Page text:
Early every season, foxhunters get to sit for a special moment on a horse, in the midst of the natural world, as the rising sun ignites crystals of dew, and the slanting light creeps across the once dark fields. All is silent but for nature’s sounds, and then...
“...the sounds of the hunting horn and this year’s young entry could be heard in the cornfield, giving hope for a promising season ahead,” said Heather Player, professional whipper-in for the Keswick Hunt (VA).
Heather’s mother, Frances Player, took this lovely photo.
Posted September 14, 2018
Having been a member of many fields in many hunting countries, the huntsman has always been my hero. From the time we mount up and for the few hours that follow, it is the huntsman who is most directly responsible for our day’s sport.
One might well argue that the hounds have something to do with it, and this I grant. But the pack is the product of the huntsman, and, since the level of sport depends on how hounds perform in the field as a pack, it all comes back to the huntsman.
Here’s our annual report on the recent moves of huntsmen Neil Amatt, Martyn Blackmore, Tony Gammell, and Sam Clifton.
With the foxhunting season closing, and a new season of hound and puppy shows approaching, I always determine to improve my eye for a hound by judging from ringside just for fun. I would encourage any foxhunter to try it. The exercise not only makes the day more interesting, but educational as well. Especially when you can collar a friendly judge after the class and ask him why he didn’t like the hound you adored, or why he picked a hound you thought was ordinary.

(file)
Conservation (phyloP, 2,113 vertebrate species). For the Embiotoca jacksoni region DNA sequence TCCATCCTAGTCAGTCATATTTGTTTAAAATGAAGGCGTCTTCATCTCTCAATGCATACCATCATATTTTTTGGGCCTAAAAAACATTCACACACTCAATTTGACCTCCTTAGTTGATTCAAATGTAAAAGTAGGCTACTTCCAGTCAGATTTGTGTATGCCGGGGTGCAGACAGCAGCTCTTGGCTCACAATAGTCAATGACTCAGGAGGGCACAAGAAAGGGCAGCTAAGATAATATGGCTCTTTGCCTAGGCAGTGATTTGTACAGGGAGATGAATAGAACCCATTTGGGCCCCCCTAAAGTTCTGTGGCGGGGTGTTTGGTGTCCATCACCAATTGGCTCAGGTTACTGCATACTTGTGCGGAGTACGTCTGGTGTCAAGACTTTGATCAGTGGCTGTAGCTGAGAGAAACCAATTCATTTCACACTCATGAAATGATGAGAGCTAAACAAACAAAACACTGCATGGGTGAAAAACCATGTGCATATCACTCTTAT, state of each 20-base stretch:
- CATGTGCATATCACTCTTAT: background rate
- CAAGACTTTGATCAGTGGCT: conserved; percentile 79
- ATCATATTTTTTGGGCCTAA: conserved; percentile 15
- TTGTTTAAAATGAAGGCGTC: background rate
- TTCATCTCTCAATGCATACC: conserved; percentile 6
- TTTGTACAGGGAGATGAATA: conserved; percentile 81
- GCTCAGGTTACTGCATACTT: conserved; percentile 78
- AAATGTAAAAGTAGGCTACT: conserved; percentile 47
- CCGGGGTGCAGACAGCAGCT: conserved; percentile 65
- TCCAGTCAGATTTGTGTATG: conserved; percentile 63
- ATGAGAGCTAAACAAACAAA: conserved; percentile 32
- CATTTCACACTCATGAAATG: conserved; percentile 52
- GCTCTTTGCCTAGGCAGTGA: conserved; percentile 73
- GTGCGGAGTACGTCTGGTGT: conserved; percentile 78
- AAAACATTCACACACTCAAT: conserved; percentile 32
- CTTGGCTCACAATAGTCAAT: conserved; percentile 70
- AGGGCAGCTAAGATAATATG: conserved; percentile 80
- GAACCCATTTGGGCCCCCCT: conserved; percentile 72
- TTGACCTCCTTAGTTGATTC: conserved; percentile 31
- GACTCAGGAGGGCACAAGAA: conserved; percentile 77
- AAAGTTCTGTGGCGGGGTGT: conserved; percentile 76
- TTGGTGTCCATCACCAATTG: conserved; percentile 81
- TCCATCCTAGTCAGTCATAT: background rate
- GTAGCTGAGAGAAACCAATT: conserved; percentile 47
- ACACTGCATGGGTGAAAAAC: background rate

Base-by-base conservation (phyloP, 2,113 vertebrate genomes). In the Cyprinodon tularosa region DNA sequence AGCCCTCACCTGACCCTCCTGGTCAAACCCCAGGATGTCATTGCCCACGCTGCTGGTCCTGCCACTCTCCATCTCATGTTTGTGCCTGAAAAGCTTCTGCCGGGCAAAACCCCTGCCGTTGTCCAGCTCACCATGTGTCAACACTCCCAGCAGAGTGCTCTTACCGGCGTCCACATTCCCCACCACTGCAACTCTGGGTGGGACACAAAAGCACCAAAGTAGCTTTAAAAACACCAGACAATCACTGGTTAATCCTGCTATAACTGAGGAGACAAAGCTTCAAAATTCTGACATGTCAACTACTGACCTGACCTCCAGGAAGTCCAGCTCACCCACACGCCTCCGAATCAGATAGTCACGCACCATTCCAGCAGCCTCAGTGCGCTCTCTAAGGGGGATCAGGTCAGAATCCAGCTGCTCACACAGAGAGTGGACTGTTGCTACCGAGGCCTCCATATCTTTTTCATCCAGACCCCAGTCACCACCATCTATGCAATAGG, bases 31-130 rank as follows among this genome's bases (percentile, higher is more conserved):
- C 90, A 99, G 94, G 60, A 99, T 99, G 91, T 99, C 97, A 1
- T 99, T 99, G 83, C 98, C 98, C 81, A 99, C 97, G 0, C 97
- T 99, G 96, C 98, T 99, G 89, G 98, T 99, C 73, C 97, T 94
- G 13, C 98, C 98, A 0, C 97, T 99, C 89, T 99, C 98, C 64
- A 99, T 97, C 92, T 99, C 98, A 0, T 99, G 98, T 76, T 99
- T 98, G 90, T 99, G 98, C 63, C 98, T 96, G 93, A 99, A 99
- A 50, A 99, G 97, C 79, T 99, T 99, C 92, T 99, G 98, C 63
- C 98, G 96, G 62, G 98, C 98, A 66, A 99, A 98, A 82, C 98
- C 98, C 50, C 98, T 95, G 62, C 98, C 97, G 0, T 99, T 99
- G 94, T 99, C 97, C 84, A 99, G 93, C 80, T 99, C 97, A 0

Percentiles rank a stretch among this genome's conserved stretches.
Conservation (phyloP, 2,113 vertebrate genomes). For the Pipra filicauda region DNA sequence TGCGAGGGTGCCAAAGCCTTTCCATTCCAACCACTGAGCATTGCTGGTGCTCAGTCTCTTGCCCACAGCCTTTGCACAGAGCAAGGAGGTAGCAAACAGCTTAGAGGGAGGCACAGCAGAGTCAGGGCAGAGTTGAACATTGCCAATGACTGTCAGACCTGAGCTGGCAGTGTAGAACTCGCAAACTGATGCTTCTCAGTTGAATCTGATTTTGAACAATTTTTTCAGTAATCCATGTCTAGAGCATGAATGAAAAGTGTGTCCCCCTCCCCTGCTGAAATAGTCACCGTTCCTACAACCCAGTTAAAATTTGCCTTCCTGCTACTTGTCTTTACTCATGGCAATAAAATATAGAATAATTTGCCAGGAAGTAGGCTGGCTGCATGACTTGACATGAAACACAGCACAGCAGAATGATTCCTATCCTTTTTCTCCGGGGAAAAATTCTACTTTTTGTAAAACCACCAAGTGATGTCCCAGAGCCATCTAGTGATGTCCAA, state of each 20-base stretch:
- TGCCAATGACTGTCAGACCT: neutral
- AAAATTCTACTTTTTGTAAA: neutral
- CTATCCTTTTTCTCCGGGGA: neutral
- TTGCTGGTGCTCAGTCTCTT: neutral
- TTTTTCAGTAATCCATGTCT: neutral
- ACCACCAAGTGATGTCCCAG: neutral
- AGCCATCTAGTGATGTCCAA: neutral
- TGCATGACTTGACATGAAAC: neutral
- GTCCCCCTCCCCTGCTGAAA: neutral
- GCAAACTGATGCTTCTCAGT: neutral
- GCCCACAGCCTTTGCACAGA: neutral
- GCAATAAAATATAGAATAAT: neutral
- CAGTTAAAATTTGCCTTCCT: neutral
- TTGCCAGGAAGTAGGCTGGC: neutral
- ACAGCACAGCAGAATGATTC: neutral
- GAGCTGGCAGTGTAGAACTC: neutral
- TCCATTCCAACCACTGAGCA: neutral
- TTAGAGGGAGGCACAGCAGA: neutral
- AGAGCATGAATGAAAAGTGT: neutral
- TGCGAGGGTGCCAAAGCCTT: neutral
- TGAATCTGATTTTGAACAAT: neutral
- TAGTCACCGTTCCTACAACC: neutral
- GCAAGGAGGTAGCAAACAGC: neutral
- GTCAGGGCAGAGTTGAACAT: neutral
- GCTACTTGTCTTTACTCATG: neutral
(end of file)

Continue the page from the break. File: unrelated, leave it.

It can be intimidating when you watch a procession of foxhounds enter and leave the ring and wonder how in the world the judge can sort them all out. For example, how does he compare a hound he is looking at to one he saw ten minutes ago? I have asked, and it seems there are almost as many methods as there are judges.
Mo Baptiste’s handsome bay Thoroughbred, Fifty Grand, has played the role of bridesmaid for years. He was Reserve Champion to Virginia Field Hunter Champions in 2012 and again in 2015. This year he was, finally, the bride. And the Champion.
Reserve Champion honors go to Marilyn Ware, Deep Run Hunt. The annual Virginia Field Hunter Championship is noted for the quality of the competing horses. The Masters of every Virginia hunt receive an annual invitation to nominate up to two horse and rider combinations which have been hunting regularly with that hunt. Chosen by the Masters, twenty-one riders from eleven hunts competed. They were:
William Faulkner, two-time National Book Award, Nobel Prize, and Pulitzer Prize-winning author, came to Charlottesville, Virginia from Oxford, Mississippi in the last decade of his life. He arrived two years after his daughter Jill moved to Charlottesville with her husband Paul Summers, who graduated from law school at the University of Virginia and was working as city attorney. Soon, Faulkner, Jill, and Paul were hunting with the Farmington Hunt. Jill would become Master in 1968 and serve in that capacity for forty years.
Faulkner had a reputation among hunt members for being game and fearless to his fences, despite having taken up serious foxhunting only since his arrival. He’d ridden since childhood, foxhunted in Tennessee, and loved it. However, he experienced a couple of serious riding accidents, and died in 1962 at the age of sixty-four from complications arising from a fall.